Risk Assessment / Security and Safety Plan
Risk management consorts with the assessment, detection and avoidance methods in order to minimize the adverse effects of risk on organizations. Risk management techniques compose of loss control, risk retention, risk avoidance and risk transfer. One project could potentially have numerous different risk management models throughout its lifecycle.
To prevent bomb threats, the complex may monitor deliveries to stores because currently packages and boxes are not checked or controlled and random searches should be conducted. The complex could also prohibit certain activities such as large group gatherings and loitering. One must note that the complex is found very near to Paceville. Baystreet is a place where people meet before or after they frequent Paceville. Such people may also be under the influence of alcohol. So it is important that visitors are monitored and if such behavior is noted, security must ask for these people to leave the premises. Undercover officers should be also employed in prevention strategies on certain occasions such as holidays and weekends. It is important that there is some kind of communication plan so that every whereabouts of an individual may be reported during the disaster. Assembly and meeting points must be identified and must be away from the complex. Personal supplies such as medical, first aid and other equipment like flash lights must be available and maintained. Emergency responders must be contacted as soon as possible; they are trained to take the best course of action to save lives. People must be evacuated from dangerous areas.
Hazards risk management, also known as hazard mitigation, is the process of reducing or eliminating future or long-term risks to the lives and/or property (Haddow, Bullock, & Coppola, 2011). The many hazards we face can either be natural in origin or manmade. Natural hazards include earthquakes, floods, hurricanes, and tsunamis, among others. Manmade hazards include everything from driving to nuclear meltdowns, but most of the hazards we face are associated with our work environment. Many organizations have developed processes, standards, rules, laws, or codes designed to reduce or eliminate the risk associated with hazards. No single process, etc. can identify every hazard we face; therefore, we must use many different methodologies for identifying and analyzing hazards in order to reduce, engineer out, or eliminate our risk. However, before we can effectively control the hazardous conditions or unsafe behaviors, we need to become familiar with their characteristics and develop steps to identify and analyze the risk associated with them (Oregon OSHA Public Education, 2005).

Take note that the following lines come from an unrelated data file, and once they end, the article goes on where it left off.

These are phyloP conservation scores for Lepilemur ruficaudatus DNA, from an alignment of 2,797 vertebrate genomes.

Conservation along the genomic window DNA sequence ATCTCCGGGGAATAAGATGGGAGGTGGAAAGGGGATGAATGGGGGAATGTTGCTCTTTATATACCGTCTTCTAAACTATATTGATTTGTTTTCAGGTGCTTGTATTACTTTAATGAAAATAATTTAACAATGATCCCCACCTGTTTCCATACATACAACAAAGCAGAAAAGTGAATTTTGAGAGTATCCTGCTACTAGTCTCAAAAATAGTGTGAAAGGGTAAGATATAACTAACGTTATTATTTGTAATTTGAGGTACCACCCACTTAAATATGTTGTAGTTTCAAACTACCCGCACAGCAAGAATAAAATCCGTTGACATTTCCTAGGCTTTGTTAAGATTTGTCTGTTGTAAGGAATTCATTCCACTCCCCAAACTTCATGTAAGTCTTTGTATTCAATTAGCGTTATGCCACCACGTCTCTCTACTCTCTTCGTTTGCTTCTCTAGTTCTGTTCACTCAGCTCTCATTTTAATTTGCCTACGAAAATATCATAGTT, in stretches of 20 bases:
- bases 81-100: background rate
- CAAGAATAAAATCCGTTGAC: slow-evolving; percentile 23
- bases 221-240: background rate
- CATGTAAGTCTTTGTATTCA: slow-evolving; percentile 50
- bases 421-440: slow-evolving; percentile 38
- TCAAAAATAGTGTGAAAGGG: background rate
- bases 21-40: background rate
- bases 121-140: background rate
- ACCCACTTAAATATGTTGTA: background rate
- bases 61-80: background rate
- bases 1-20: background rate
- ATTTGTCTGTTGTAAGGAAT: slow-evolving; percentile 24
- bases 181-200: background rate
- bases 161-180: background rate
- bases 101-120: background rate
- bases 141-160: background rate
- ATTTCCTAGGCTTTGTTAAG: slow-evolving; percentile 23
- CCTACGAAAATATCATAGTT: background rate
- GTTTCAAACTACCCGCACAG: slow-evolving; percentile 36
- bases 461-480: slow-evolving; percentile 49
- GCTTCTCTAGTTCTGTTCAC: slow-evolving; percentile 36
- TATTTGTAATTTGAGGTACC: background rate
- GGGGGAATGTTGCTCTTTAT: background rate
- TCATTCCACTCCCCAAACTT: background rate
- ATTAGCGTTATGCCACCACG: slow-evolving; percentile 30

Overall, employees will often accept these vulnerabilities as being someone else's job, or fail to recognize their importance. Making employees aware of the problem, and their individual responsibility, can often disclose security risks that might be otherwise overlooked. In addition, they may be a significant source of intelligence concerning an impending, or ongoing, threat. Good employee awareness and communication are the first steps in designing and implementing a risk-reduction program within an organization.
Haddow, G. D., Bullock, J. A., & Coppola, D. P. (2011). Introduction to emergency management. Burlington, MA: Butterworth Heinemann.
Bayesian network and game theory risk assessment model for third-party damage to oil and gas pipelines. Cui, Y.; Quddus, N.; and Mashuga, C., V. Process Safety and Environmental Protection, 134: 178-188. 2 2020.
Oregon OSHA Public Education, 2005
Understanding industrial safety: Comparing Fault tree, Bayesian network, and FRAM approaches. Smith, D.; Veitch, B.; Khan, F.; and Taylor, R. Journal of Loss Prevention in the Process Industries, 45. 2017.
Risk analysis of deepwater drilling operations using Bayesian network. Bhandari, J.; Abbassi, R.; Garaniya, V.; and Khan, F. Journal of Loss Prevention in the Process Industries, 38: 11-23. 11 2015.